The Frontal Cortex

Darwin As A Writer

Jonathan Weiner, author of the magisterial Beak of the Finch, has a lovely essay explaining what Darwin can teach writers. This struck close to the bone:

Sitzfleisch. Robert Oppenheimer once observed that a physicist needs not only inspiration but also sitzfleisch–the ability to keep one’s flesh sitting in a chair. Writers need the same gift, and Darwin was a hero of sitzfleisch. Even his patience was larger than life. His motto was, “It’s dogged as does it.” After his big idea, he spent 20 years sitting at his desk, in the bosom of his growing family, working out his theory and its implications.

I think one of the toughest things for young writers to accept is that writing is a craft. It takes work and time. You learn by doing, by sitting at your desk and playing with words. Good sentences require bad sentences. Rewrite rewrite rewrite.

I’d add two additional entries to Weiner’s extended list:

Make your Prettiness Accurate.
Even when Darwin indulges in the occasional rhetorical flourish – for example, when he writes “that man with all his noble qualities … still bears in his bodily frame the indelible stamp of his lowly origin” – he keeps the language firmly tethered to his theory. He doesn’t let his language overwhelm his science. This skill was especially rare in the 19th century, a time of grand scientific ambition but limited scientific knowledge. Darwin admirably avoided hyperbole.

Consilience. Has there even been a more consilient thinker? Darwin took the political economy of Malthus, merged it with the invisible hand of Adam Smith, and applied it to the history of life. Economics has never been more useful.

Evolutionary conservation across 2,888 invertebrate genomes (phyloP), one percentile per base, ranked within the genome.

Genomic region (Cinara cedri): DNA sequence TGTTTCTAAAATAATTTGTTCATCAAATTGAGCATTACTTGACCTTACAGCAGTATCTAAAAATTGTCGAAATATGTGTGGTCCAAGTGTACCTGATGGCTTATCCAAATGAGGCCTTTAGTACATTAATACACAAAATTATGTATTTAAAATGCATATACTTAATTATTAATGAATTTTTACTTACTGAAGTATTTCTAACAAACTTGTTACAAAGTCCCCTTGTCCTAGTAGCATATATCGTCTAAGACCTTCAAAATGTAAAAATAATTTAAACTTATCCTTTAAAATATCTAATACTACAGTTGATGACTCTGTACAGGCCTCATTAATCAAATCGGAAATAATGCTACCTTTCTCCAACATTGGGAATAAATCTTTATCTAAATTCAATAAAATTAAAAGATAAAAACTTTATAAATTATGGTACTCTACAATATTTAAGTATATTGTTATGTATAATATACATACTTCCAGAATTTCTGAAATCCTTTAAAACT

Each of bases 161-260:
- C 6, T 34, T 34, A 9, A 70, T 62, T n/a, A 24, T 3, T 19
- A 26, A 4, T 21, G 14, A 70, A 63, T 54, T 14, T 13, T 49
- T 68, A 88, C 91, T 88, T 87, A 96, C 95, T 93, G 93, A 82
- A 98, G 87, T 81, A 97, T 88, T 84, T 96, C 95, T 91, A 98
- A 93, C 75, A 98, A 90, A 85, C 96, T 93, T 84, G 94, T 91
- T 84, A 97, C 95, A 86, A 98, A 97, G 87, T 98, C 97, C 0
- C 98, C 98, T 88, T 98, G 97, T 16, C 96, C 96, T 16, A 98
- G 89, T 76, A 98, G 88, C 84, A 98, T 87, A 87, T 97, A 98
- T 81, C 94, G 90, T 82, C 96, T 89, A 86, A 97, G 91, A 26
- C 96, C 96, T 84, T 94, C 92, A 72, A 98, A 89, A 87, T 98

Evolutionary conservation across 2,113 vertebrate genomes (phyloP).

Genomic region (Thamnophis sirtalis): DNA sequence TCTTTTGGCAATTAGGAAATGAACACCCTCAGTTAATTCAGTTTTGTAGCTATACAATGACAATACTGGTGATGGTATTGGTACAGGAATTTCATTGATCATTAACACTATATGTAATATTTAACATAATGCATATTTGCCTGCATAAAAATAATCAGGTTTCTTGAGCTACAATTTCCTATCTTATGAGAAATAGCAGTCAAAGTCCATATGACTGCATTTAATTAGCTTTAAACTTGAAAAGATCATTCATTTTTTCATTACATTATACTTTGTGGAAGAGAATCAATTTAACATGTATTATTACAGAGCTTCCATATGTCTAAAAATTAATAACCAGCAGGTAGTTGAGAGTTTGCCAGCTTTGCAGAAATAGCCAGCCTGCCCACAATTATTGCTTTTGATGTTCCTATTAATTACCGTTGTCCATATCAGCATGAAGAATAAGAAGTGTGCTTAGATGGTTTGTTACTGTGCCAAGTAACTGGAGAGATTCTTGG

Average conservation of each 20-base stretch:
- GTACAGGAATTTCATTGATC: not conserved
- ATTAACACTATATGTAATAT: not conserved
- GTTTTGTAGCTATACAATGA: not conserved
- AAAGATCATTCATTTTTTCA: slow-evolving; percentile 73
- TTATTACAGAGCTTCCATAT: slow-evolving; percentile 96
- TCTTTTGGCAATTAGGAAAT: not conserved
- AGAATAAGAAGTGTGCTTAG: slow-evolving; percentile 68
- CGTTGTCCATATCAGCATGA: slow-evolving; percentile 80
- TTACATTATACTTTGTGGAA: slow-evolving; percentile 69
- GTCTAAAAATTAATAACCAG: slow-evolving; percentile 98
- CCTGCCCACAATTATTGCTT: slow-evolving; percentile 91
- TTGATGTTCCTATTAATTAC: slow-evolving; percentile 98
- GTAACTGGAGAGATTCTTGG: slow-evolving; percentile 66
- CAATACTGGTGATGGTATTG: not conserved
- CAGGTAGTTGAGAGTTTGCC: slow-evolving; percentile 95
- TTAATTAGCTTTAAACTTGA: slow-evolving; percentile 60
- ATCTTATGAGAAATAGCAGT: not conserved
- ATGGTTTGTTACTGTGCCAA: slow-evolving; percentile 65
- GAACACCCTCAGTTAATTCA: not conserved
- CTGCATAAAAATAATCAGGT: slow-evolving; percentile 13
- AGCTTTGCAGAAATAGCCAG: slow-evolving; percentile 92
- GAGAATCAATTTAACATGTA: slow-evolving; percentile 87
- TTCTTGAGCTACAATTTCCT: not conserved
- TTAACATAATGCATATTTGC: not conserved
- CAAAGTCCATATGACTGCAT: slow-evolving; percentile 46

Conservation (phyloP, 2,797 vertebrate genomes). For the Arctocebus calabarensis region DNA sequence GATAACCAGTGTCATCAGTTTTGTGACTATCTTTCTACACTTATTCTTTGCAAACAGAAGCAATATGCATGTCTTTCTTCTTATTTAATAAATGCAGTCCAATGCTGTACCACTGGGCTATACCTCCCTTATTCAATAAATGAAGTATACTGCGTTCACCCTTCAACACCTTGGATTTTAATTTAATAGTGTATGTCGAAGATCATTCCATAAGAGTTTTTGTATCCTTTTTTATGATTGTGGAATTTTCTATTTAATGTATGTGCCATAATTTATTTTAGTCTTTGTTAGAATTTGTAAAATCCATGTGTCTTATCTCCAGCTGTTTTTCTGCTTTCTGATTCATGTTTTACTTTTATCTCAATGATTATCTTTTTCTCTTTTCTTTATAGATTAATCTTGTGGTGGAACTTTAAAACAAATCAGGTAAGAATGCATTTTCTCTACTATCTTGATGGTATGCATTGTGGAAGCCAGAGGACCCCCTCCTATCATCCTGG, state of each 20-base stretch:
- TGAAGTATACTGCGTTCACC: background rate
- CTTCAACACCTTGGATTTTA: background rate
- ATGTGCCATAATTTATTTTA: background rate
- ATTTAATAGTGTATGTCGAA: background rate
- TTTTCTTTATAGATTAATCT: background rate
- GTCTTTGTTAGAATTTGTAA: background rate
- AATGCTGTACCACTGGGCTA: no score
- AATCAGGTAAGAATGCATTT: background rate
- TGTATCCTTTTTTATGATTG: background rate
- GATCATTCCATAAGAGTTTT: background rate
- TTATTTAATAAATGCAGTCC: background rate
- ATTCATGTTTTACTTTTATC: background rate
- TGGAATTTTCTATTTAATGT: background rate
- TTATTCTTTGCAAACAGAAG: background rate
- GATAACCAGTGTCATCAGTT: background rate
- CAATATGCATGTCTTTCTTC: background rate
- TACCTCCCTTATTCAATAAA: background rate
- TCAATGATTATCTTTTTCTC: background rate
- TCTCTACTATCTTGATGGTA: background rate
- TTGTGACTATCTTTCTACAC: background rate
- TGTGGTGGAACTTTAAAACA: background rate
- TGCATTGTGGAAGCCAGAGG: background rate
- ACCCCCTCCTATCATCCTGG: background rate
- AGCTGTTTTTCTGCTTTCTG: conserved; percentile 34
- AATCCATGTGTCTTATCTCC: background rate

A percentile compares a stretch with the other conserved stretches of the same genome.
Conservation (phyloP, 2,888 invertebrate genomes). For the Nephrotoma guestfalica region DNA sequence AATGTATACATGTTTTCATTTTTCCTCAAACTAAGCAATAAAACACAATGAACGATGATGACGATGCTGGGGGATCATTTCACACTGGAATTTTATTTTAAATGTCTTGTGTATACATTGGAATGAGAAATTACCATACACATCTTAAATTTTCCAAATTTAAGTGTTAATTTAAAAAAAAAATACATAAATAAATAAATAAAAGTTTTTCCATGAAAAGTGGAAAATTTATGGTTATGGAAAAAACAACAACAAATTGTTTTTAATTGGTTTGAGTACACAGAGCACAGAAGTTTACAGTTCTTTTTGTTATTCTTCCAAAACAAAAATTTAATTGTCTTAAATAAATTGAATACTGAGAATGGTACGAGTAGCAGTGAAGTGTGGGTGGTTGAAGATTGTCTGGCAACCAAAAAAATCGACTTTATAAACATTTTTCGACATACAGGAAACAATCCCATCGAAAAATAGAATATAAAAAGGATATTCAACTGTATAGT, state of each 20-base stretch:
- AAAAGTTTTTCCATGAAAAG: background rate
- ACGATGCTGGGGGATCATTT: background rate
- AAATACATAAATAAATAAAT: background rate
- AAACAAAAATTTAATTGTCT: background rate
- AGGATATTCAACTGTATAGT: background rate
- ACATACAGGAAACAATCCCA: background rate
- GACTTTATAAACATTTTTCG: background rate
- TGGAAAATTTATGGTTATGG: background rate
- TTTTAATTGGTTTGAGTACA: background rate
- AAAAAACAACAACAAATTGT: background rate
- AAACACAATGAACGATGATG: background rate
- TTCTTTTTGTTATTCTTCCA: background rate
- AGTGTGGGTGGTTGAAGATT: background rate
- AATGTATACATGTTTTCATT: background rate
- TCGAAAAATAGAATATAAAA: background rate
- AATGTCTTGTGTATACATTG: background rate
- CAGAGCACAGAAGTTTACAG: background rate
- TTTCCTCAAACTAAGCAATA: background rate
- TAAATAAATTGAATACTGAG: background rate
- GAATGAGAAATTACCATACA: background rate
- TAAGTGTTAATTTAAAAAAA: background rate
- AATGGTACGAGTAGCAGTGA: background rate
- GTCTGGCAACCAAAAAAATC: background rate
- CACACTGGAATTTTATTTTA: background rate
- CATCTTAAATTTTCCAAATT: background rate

1. #1 Geoff Wozniak
    May 4, 2007

    “After his big idea, he spent 20 years sitting at his desk, in the bosom of his growing family, working out his theory and its implications.”

    If only we had that long…

    I don’t think it’s necessary to spend 20 years working out an idea before publishing anything about it, but I agree that learning to write is extremely important and that it takes a lot of practice to write well.

  2. #2 tinisoli
    May 6, 2007

    I think there’s an implication here that Darwin took 20 years to publish his theory because he was working hard to perfect it. Perfectionism may indeed have been part of his rationale and his method, but he was also downright worried about how his theory would be received and how much tumult it could yield, not only in his own life but in the world at large. And rightly so.
    If he hadn’t gotten wind of Wallace’s eerily similar theory and been warned of its imminent publication, I wonder if Darwin would’ve held onto his paper for another ten years.
    And do we know just how much progress Darwin made in, say, the five years prior to publication? Do we know that he was in fact making his theory stronger and the writing better?
    Maybe he was just stalling, as many writers do when they have to let go of their “baby.” Truman Capote never finished another book after “In Cold blood,” and Joseph Heller’s last novel was about an author who never came close to duplicating the success of his first book.

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